This week, no response topic assigned.
Week 15--22 and 24 April
Ballou, Ellen B. The building of the house: Houghton Mifflin's
formative years. Boston 1970.
BOOKS WORTH KNOWING OR ON RESERVE (*) FOR
Barker, Nicolas. Stanley Morison. London 1972.
Barnes, James J. Authors, publishers, and politicians: the quest for an Anglo-American copyright agreement 1815-1854. Columbus 1974.
----------, and Patience P. Barnes. Hitler's Mein Kampf in Britain and America: a publishing history. Cambridge 1980.
Bidwell, John. "The Brandywine paper mill and the Anglo-American book trade 1787-1837." [Oxford] 1992.
* Brodhead, Richard H. Cultures of letters: scenes of reading and writing in nineteenth-century America. Chicago 1993.
Brooks, Jeffrey. When Russia learned to read. Princeton 1985.
Cave, Roderick. The private press. 2nd ed. New York 1983. A copy can be found in Special Collections.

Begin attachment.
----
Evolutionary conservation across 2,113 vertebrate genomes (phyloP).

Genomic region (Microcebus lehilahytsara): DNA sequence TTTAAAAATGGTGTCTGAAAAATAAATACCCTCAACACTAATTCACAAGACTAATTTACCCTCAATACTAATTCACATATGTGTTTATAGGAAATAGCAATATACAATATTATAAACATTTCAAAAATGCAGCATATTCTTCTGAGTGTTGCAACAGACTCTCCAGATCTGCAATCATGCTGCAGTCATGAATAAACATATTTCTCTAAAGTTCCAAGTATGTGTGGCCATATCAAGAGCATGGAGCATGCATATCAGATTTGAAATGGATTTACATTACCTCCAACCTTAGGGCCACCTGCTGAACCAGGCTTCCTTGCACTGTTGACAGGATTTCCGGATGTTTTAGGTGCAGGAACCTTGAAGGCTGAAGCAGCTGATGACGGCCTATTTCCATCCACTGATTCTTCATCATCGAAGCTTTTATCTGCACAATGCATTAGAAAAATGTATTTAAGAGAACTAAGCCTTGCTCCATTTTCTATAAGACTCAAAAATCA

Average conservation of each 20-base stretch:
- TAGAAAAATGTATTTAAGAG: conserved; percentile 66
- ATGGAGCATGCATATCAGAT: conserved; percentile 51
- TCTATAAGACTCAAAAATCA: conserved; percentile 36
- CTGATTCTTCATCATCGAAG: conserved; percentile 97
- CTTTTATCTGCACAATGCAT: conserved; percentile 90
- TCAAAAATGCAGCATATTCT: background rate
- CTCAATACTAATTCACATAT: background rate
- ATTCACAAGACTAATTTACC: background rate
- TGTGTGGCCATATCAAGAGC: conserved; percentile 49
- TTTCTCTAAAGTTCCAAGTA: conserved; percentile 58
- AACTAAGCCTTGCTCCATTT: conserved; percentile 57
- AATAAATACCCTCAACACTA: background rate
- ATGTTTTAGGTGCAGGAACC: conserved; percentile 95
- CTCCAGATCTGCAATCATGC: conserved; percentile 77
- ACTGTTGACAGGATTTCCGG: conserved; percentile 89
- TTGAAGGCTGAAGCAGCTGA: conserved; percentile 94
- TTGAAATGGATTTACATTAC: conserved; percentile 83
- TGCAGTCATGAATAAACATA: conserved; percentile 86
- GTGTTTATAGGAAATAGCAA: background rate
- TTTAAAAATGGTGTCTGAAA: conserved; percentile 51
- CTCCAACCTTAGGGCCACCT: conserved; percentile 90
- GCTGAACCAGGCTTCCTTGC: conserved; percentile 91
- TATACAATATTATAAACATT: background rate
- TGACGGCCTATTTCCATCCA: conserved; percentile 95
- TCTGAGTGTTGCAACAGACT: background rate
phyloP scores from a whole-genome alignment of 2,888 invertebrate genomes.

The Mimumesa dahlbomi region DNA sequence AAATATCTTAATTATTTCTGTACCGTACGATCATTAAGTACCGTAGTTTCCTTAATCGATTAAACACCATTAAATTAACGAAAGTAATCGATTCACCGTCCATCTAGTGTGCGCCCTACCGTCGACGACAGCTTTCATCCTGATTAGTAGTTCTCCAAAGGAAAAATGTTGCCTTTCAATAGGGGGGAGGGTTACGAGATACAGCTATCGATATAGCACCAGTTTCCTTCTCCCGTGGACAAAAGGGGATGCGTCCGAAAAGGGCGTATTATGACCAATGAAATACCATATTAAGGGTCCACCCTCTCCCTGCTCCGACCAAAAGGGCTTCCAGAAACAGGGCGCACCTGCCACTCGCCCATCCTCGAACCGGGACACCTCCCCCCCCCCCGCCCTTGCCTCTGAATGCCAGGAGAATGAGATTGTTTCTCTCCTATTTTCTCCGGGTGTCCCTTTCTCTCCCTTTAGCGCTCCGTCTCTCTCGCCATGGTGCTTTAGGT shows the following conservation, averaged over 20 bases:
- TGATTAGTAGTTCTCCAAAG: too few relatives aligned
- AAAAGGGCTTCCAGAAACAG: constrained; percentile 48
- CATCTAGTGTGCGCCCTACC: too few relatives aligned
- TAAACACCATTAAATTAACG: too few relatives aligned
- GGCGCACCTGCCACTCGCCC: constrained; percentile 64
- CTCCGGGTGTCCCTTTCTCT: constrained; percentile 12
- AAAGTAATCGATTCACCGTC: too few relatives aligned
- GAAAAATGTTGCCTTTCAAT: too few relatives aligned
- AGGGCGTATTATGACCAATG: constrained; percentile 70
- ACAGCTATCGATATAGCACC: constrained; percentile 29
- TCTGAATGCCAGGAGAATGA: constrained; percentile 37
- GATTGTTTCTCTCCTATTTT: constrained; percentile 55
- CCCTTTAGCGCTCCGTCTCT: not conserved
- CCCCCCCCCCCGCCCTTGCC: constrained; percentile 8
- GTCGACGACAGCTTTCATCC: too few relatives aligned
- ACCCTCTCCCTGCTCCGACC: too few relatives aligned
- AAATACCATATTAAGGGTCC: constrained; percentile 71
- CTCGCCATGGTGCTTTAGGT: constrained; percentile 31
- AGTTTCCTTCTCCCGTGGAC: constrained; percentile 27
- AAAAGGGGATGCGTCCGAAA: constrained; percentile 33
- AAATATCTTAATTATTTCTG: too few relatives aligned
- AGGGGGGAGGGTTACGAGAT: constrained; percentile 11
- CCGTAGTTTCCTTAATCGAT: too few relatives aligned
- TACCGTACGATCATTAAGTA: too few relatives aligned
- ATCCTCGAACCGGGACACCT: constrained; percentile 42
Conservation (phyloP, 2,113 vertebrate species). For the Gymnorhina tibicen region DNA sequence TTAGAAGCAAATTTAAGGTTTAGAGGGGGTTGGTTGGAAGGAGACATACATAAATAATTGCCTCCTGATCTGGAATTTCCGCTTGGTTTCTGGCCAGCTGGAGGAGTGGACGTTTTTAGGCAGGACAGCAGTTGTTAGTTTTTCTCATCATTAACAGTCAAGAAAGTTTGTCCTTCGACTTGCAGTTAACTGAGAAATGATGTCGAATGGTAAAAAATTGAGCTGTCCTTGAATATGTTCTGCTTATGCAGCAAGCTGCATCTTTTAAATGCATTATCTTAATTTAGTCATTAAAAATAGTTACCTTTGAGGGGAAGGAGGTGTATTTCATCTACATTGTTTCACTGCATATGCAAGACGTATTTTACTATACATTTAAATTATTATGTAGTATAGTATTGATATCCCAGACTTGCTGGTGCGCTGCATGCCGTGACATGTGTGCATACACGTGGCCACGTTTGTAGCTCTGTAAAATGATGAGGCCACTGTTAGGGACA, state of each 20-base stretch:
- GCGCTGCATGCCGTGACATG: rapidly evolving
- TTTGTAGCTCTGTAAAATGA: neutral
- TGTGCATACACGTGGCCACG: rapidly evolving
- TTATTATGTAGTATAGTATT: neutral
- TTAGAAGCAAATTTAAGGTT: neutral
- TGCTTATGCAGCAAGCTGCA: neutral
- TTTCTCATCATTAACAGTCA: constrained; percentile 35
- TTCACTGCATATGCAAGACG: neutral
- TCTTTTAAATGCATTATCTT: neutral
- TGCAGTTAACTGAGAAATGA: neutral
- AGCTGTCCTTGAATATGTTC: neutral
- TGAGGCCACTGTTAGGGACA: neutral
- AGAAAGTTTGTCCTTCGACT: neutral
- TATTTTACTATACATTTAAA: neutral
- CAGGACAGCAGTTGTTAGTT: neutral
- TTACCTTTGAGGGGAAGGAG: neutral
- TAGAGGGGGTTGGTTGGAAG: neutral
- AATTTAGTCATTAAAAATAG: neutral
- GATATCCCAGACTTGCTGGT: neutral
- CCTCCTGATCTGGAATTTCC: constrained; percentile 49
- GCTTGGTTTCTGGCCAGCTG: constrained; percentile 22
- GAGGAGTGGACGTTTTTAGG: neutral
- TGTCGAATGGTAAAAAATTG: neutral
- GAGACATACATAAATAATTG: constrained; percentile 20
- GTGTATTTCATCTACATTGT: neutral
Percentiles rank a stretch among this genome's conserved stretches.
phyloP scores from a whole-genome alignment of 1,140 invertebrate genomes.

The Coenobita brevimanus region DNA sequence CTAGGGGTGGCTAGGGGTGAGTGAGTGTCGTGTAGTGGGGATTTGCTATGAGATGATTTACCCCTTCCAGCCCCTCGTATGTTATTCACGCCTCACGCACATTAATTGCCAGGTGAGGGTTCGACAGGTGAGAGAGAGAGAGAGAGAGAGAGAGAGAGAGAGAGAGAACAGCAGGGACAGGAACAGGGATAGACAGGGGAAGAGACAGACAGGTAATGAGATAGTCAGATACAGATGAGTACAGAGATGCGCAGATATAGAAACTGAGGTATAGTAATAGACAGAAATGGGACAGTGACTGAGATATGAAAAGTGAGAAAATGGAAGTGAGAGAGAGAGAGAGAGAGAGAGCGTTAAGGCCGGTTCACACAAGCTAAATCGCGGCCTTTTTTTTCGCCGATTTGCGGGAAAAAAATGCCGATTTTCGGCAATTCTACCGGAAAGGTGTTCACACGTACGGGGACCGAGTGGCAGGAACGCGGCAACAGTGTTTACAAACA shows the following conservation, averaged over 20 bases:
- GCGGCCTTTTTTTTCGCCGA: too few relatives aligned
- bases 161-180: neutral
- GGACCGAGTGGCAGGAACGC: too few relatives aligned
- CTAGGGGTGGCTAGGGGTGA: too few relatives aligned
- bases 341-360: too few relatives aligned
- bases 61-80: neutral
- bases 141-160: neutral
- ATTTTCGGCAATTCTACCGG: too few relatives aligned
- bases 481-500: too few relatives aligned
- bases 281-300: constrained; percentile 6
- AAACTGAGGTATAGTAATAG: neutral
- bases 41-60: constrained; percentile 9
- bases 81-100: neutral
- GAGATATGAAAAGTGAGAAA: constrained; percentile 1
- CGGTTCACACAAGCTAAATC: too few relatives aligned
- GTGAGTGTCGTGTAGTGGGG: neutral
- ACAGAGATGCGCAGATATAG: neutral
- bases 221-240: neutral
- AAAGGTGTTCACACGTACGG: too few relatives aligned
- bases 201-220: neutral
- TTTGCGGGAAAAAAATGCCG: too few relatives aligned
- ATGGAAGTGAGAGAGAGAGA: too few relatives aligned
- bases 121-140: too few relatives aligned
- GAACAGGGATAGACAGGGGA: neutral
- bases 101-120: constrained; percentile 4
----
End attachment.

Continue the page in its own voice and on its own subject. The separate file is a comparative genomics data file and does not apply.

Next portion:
Cerf, Bennett. At Random. New York 1977.
Chartier, Roger. Cultural history. Ithaca 1988.
* Charvat, William. Literary publishing in America, 1790-1850. Philadelphia 1959.A 1993 paperback reprint edited by Michael Winship (University of Massachusetts Press) can still be obtained.
----------. The profession of authorship in America, 1800-1870. The papers of William Charvat. Ed. Matthew J. Bruccoli. Columbus, OH, 1968.
* The construction of authorship: textual appropriation in law and literature. Ed. Martha Woodmansee and Peter Jaszi. Durham, NC, 1994.
Coser, Lewis, Charles Kadushin, and Walter W. Powell, Books: the culture and commerce of publishing. New York 1982.
Crutchley, Brooke. To be a printer. London 1980.
* Davidson, Cathy N. Revolution and the word. New York 1986.
Davis, Kenneth S. Two-bit culture: the paperbacking of America. Boston 1984.
Eisenstein, Elizabeth L. The printing press as an agent of change. Cambridge 1979. 2 vols.
* ----------. The printing revolution in early modern Europe. Cambridge 1983.
* Erickson, Lee. The economy of literary form: English literature and the industrialization of publishing 1800-1850. Baltimore 1996.